The third category, sacred objects, are belongings needed for the practice of Native American religions with present-day adherents.[11] In other words, the religion must be currently practiced by Native American people. This can present a significant hurdle to tribes working to revive religious practices lost over centuries of oppression. Finally, objects of cultural patrimony are defined as items that are central to an Indian Tribe or Native Hawaiian Organization’s culture, traditions, or history to the point of being collective cultural property. This means that they cannot be owned or sold by an individual.[12] One of the best-known examples of cultural patrimony are the Wampum Belts belonging to the Haudenosaunee Confederacy. Several of these belts were repatriated in 1989 under the National Museum of the American Indian Act (NMAIA), a law similar to NAGPRA which governs the Smithsonian Institution.[13] 

But who must comply with NAGPRA? In short, museums and federal agencies. But it’s how NAGPRA defines museums that’s tricky. The statute states that “Museum means any institution or State or local government agency (including any institution of higher learning) that has possession of, or control over, human remains, funerary objects, sacred objects, or objects of cultural patrimony and receives Federal funds.”[14] What this has meant in practice is that only museums & institutions which have accepted federal, or state funding must comply. For example, a small museum that has relied solely on its endowment and donations is not required under the current statute to comply with NAGPRA. 

In the more than thirty years since NAGPRA became law, progress has been incremental and many museums remain non-compliant. As of April 2023, 104,539 Native Ancestors have yet to be made available for repatriation.[15] However, this statistic only includes museums which have publicly reported their holdings in compliance with the law. Countless small museums across the country may not even be aware they are non-compliant. Though the task may seem daunting, it is one that museum professionals must undertake. We must step forward into a new era of collaboration with Native Nations and communities. It is an ethical imperative that we work to make museums safe and welcoming spaces which accurately and thoughtfully represent the cultures with whose belongings we have been entrusted. If you would like to learn more about NAGPRA, or are a museum professional working on compliance, we encourage you to explore the following resources:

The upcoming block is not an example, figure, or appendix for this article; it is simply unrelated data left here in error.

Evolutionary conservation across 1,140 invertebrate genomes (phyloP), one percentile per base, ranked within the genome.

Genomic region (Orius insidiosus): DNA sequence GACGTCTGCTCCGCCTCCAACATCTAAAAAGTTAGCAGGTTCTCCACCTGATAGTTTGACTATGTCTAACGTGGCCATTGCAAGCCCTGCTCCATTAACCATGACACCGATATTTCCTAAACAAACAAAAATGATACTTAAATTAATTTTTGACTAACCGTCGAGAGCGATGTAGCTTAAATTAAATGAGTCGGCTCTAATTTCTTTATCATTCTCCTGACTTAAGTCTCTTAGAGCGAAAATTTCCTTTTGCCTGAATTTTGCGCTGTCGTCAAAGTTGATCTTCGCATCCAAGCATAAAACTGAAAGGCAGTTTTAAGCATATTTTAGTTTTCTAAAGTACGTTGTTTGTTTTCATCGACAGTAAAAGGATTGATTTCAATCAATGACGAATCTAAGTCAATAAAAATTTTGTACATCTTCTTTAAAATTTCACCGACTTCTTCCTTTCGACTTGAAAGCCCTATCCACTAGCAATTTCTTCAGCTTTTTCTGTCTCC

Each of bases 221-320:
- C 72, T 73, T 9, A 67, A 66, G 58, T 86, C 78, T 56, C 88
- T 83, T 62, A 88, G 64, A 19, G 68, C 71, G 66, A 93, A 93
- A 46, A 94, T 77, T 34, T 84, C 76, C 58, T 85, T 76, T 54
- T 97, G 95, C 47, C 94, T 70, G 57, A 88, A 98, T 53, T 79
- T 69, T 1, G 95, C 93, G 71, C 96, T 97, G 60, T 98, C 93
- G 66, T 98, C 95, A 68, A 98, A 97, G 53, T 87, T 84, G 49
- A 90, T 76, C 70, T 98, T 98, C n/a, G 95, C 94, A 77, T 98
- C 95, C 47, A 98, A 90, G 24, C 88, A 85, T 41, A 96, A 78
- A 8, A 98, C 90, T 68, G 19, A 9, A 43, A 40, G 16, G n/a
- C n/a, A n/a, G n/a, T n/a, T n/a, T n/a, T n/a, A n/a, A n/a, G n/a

The ProPublic Repatriation Project

The ProPublica Repatriation Project Database 

The NAGPRA Community of Practice

The National Park Service

The National NAGPRA Program Training Resources



[1] NAGPRA 101, 2023.

[2] Sangita Chari and Jaime M.N. Lavallee, “Introduction,” in Accomplishing NAGPRA: Perspectives on the Intent, Impact, and Future of the Native American Graves Protection and Repatriation Act (Corvallis, OR: Oregon State University Press, 2013), 8.

[3] NAGPRA, 25 USC § 3001(3),

[4] NAGPRA, 25 USC § 3001(3),

[5] NAGPRA, 25 USC § 3001(3),

[6] 43 CFR § 10.2 (d)(2),

[7] 43 CFR § 10.2 (d)(2),

[8] 43 CFR § 10.2 (d)(2),

[9] Devon A. Mihesuah, “American Indians, Anthropologists, Pothunters, and Repatriation: Ethical, Religious, and Political Differences,” in Repatriation Reader: Who Owns American Indian Remains, ed. Devon A. Mihesuah (Lincoln, NE: University of Nebraska Press, 2000), 123–68.

[10] Devon A. Mihesuah, “American Indians, Anthropologists, Pothunters, and Repatriation: Ethical, Religious, and Political Differences.” 

[11] 43 CFR § 10.2 (d)(2),

[12] 43 CFR § 10.2 (d)(2),

[13] National Museum of the American Indian. “Repatriation.” Accessed October 2, 2023.; Fenton, William N. “Return of Eleven Wampum Belts to the Six Nations Iroquois Confederacy on Grand River, Canada.” Ethnohistory 36, no. 4 (1989): 392–410.

[14] 43 CFR § 10.2 (d)(2),

[15] Suozzo, Ash Ngu, Andrea. “Does Your Local Museum or University Still Have Native American Remains?” ProPublica, January 11, 2023.


Article by: Madeline Smith

MA Candidate, History and Museum Studies

Tufts University ’24